We heard from the CEO of UBM TechInsights, which is an Ottawa-based world-class company. Its job is to protect intellectual property for creators and owners. It is sort of like a CSI crime lab. It helps inventors and owners in the intellectual property area.

Mr. Harry Page, the CEO of the company, explained to the committee that his company employs some very extensive reverse engineering technologies, so-called forensic techniques. They are used to help people identify instances where there is an infringement. It helps them prove that to enforce their intellectual property rights.

The problem, of course, is that the digital lock measures in the bill would prevent that company from breaking a digital lock even if it is placed on a device by someone who is pirating another company's hardware or software.

Why would the government want to make it illegal for a company like UBM TechInsights to break a digital lock to prove a theft, for example, on behalf of a client? It makes no sense. Why would the government aid and abet software pirates? Why is the government not protecting companies like UBM TechInsights that have hundreds of employees and carry out this work on a global basis?

There is another practical example of the impact this legislation would have.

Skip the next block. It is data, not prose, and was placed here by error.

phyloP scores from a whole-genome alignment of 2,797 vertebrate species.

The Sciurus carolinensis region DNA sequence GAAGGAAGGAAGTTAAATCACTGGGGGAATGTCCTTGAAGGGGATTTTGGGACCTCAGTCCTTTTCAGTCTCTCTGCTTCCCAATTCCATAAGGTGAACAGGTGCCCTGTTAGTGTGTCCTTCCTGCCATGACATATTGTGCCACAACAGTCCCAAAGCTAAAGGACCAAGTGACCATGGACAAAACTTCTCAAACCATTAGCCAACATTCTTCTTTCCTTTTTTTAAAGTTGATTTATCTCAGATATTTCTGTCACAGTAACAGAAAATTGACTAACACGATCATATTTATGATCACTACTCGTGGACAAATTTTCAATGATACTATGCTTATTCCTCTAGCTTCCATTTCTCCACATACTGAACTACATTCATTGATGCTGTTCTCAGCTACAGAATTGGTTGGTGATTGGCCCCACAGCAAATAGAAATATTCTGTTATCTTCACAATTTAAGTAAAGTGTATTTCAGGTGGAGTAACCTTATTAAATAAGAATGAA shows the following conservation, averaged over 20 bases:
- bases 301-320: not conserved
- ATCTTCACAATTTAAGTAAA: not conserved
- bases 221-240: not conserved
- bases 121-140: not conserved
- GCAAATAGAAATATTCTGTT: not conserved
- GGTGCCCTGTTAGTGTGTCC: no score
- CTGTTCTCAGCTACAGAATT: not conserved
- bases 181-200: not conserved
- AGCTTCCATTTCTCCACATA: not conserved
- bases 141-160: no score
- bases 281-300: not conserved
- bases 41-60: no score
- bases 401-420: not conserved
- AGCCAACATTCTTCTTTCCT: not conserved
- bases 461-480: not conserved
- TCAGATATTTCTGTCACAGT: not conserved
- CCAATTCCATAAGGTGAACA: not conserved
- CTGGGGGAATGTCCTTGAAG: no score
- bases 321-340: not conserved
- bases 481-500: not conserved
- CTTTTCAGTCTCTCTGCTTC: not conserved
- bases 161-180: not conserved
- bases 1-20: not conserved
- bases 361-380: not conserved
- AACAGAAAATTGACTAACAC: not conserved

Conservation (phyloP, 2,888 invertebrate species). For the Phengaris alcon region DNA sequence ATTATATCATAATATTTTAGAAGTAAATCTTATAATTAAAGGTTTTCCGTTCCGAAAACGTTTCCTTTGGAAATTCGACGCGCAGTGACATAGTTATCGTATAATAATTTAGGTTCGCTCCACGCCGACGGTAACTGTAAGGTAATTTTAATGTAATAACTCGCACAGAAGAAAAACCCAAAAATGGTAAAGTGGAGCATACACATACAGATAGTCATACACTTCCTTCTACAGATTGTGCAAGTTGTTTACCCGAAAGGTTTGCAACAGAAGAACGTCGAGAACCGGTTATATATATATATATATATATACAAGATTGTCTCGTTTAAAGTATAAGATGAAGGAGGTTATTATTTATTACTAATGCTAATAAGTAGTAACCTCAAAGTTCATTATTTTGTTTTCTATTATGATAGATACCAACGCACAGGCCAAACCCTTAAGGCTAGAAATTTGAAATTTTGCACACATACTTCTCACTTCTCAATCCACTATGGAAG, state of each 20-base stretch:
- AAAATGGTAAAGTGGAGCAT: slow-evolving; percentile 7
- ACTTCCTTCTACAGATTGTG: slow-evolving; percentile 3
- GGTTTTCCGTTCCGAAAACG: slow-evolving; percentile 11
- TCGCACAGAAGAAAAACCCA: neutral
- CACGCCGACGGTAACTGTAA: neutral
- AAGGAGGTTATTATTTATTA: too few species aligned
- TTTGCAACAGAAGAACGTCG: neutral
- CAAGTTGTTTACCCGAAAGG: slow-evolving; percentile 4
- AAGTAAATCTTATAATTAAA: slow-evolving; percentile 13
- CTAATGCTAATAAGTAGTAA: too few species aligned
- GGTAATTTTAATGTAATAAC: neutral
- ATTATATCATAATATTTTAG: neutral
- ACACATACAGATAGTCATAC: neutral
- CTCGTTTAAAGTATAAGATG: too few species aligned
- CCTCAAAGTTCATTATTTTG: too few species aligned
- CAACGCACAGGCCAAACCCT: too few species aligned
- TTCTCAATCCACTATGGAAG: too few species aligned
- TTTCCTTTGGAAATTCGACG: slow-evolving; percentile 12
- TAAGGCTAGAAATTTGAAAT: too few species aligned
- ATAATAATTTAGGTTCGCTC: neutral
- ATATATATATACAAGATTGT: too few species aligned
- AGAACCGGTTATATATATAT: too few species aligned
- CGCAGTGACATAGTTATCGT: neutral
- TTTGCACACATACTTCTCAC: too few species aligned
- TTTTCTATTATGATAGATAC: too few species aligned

Campus Stores Canada testified at committee. It is a major supplier of books in the academic settings across the country, in colleges, CEGEPs and universities. Its representative said that the bill would have a negative impact on more than 100 vendor and supplier associates. The Campus Stores Canada representative testified that the new copyright act would increase the cost of Canadian textbooks by as much as 15%.

I am blessed with four kids at home, three of whom are in college and university, and I can attest to my own kids' struggles with the cost of textbooks. They work at part-time jobs and search long and hard for used textbooks, which are often not available. They have to buy new textbooks every year. That is the way the teaching system works. It is hard for young people.

Why, as the Campus Stores Canada representative testified, would it want to bring in a 15% increase on the over one million students that it serves? Of course, the company does not want to do this, but this is another practical impact of what the government is pursuing.

There is a third example, and it was picked up on by my colleague a moment ago when he read into the record some testimony from Professor Ian Hargreaves. Professor Ian Hargreaves is not just another professor in the area of intellectual property. He was the person who conducted the definitive study in Britain last year on intellectual property. It is the number one study in the United Kingdom.